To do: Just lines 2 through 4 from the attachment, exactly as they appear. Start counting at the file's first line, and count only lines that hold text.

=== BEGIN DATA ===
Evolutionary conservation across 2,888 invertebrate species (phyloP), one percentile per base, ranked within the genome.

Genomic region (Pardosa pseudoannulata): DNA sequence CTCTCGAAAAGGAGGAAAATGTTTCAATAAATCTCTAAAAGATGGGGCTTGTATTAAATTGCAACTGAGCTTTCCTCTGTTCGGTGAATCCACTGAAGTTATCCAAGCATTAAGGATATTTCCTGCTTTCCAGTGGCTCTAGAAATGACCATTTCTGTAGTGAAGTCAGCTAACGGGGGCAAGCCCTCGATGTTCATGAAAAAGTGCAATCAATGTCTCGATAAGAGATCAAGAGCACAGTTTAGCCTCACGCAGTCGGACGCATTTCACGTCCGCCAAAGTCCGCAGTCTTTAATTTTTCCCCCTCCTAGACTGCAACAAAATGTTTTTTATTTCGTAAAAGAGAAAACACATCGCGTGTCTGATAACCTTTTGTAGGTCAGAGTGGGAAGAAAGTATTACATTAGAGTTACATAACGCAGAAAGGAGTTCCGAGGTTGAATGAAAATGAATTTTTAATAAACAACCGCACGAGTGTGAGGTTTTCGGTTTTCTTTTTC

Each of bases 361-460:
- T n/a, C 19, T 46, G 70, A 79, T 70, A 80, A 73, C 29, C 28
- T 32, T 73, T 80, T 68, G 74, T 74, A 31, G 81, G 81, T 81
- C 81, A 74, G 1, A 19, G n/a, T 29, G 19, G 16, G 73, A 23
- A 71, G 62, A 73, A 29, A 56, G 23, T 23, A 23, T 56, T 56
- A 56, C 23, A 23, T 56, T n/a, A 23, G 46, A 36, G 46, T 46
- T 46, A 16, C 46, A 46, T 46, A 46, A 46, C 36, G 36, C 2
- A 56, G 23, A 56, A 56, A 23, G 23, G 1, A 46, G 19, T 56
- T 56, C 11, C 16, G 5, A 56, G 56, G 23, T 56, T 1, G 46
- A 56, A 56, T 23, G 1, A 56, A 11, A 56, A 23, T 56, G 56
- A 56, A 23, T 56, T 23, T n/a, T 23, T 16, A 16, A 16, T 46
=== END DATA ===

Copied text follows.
Genomic region (Pardosa pseudoannulata): DNA sequence CTCTCGAAAAGGAGGAAAATGTTTCAATAAATCTCTAAAAGATGGGGCTTGTATTAAATTGCAACTGAGCTTTCCTCTGTTCGGTGAATCCACTGAAGTTATCCAAGCATTAAGGATATTTCCTGCTTTCCAGTGGCTCTAGAAATGACCATTTCTGTAGTGAAGTCAGCTAACGGGGGCAAGCCCTCGATGTTCATGAAAAAGTGCAATCAATGTCTCGATAAGAGATCAAGAGCACAGTTTAGCCTCACGCAGTCGGACGCATTTCACGTCCGCCAAAGTCCGCAGTCTTTAATTTTTCCCCCTCCTAGACTGCAACAAAATGTTTTTTATTTCGTAAAAGAGAAAACACATCGCGTGTCTGATAACCTTTTGTAGGTCAGAGTGGGAAGAAAGTATTACATTAGAGTTACATAACGCAGAAAGGAGTTCCGAGGTTGAATGAAAATGAATTTTTAATAAACAACCGCACGAGTGTGAGGTTTTCGGTTTTCTTTTTC

Each of bases 361-460:
- T n/a, C 19, T 46, G 70, A 79, T 70, A 80, A 73, C 29, C 28